Sunday, June 05, 2016

Plan to rate teachers based on test scores is under fire in Massachusetts

A centerpiece of Massachusetts’ effort to evaluate the performance of educators is facing mounting opposition from the state’s teacher unions as well as a growing number of school committees and superintendents.

At issue is the state’s edict to measure — based largely on test scores — how much students have learned in a given year.

The opposition is flaring as districts have fallen behind a state deadline to create a “student impact rating,” which would assign a numeric value to test score growth by classroom and school. The rating is intended to determine whether teachers or administrators are effectively boosting student achievement. The requirement — still being implemented — would apply to all educators, including music, art, and gym teachers.

“In theory it sounded like a good idea, but in practice it turned out to be insurmountable task,” said Glenn Koocher, executive director of the Massachusetts Association of School Committees. “How do you measure a music teacher’s impact on a student’s proficiency in music? How do you measure a guidance counselor’s impact on student achievement?”

Critics question whether the data can be affected by other factors, including highly engaged parents or classrooms with disproportionate numbers of students with disabilities or other learning barriers. The requirement has also created problems in developing assessments for subjects where standardized tests are not given, such as in art and gym.

Resistance has escalated in recent weeks. On Thursday, the state’s largest teachers union, the Massachusetts Teachers Association, as well as others successfully lobbied the Senate to approve an amendment to the state budget that would no longer require student impact ratings in job evaluations. A week earlier, the Massachusetts Association of School Committees passed a policy statement urging the state to scrap the student impact ratings.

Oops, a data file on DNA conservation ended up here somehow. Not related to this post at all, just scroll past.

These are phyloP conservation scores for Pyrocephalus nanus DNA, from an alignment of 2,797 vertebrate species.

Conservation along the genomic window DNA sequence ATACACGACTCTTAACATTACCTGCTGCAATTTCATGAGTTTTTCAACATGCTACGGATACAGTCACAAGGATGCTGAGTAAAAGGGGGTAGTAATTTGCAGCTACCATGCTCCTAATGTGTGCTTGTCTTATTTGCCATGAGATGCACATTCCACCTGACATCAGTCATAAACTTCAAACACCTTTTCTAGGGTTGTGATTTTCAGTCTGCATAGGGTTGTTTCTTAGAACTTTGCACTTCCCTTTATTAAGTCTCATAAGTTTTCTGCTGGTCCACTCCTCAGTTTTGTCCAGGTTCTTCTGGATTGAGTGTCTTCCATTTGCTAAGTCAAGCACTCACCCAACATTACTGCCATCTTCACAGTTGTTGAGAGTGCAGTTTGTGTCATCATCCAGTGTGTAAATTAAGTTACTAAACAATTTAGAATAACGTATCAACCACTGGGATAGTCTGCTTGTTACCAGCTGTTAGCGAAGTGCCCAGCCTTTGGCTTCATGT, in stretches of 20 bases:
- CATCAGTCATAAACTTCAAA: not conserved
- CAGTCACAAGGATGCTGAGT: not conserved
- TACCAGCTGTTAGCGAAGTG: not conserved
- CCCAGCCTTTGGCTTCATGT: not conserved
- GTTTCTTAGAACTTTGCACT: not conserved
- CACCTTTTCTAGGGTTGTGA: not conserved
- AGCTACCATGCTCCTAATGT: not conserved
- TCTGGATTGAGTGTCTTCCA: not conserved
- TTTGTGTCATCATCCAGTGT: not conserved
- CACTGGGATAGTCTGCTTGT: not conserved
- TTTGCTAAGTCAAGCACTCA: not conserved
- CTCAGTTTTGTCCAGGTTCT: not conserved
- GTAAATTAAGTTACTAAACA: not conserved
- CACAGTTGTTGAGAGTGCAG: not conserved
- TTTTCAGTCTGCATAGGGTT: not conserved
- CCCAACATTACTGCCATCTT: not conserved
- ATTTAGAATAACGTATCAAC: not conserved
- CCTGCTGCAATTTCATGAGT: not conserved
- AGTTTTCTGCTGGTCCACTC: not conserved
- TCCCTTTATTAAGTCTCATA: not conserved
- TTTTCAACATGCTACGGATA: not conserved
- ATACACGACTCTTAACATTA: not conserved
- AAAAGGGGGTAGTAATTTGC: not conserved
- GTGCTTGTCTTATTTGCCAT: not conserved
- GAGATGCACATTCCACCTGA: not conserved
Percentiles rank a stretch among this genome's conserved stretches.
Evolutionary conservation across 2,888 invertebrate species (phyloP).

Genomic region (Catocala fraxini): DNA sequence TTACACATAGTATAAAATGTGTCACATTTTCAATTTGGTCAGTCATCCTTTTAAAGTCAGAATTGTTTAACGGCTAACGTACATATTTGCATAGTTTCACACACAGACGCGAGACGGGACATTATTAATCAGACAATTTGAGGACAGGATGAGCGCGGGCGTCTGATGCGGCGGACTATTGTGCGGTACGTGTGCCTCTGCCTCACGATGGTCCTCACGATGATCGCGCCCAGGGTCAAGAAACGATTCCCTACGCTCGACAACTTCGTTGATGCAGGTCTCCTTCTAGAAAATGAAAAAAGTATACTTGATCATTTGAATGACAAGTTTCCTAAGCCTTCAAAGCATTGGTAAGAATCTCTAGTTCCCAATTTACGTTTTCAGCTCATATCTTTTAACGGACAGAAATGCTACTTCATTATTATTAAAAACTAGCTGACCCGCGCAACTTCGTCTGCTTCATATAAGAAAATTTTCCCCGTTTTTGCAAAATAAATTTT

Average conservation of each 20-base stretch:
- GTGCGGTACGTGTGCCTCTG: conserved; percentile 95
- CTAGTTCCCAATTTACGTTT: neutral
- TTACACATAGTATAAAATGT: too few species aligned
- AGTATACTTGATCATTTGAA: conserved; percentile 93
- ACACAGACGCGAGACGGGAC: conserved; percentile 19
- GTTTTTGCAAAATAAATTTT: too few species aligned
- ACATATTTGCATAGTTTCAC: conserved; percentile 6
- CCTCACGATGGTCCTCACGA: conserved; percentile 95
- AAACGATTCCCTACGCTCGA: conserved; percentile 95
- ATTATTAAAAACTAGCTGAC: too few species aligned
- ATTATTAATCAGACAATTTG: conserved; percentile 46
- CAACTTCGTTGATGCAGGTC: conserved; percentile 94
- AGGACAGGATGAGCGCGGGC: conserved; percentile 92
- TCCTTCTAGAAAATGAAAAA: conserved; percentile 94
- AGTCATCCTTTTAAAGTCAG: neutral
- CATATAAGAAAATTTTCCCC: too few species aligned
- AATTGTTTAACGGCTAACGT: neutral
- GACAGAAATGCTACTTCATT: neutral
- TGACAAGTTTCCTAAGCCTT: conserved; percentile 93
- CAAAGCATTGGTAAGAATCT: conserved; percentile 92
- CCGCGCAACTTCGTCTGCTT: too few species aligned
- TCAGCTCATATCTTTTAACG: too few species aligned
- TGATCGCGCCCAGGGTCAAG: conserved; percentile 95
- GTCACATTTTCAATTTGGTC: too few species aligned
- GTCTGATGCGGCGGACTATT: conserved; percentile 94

But some educators see value in the student impact ratings. Mitchell Chester, state commissioner for elementary and secondary education, defended the requirement, which has been more than five years in the making.

“Some teachers are strong, others are not,” he said. “If we are not looking at who is getting strong gains and those who are not we are missing an opportunity to upgrade teaching across the system.”

In Boston, which is moving to meet the requirement, Superintendent Tommy Chang began recruiting teachers and administrators last week for a workgroup to help develop the ratings. That prompted the teachers union on Thursday to e-mail a special news bulletin to its more than 5,000 members, condemning the move as a “harmful policy decision.” Earlier this year the teachers union walked out of three years of talks on the issue.

The backlash in Massachusetts echoes similar debates that have unfolded nationwide.

More than five years ago, dozens of states were encouraged by the Obama administration to make student academic growth a significant part of evaluations. The Obama administration promised millions of dollars to states via its Race to the Top education overhaul program if states adopted the evaluation changes along with a host of other school initiatives.

But since then educators and statisticians have raised questions about the reliability of test growth measures. A 2014 report by the Center for Educational Assessment at the University of Massachusetts Amherst, which examined student growth percentiles, found the “amount of random error was substantial.”

“You might as well flip a coin,” Stephen Sireci, one of the report’s authors and a UMass professor at the Center for Educational Assessment, said in an interview. “Our research indicates that student growth percentiles are unreliable and should not be used in teacher evaluations. We see a lot of students being misclassified at the classroom level.”

Under growing criticism, the federal government dropped the student academic growth requirement this year when Congress enacted the Every Student Succeeds Act. Some states, in turn, have started to reverse course.

‘Most of our school districts can’t get unions to the table to talk about this. It’s really becoming a sticking point.’

Thomas Scott, Massachusetts Association of School Superintendents
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But other states like Massachusetts, which received $250 million in Race to the Top money, remain committed. Massachusetts is requiring districts to use at least two measures of student academic growth, including one that the state created several years ago for the MCAS math and English exams.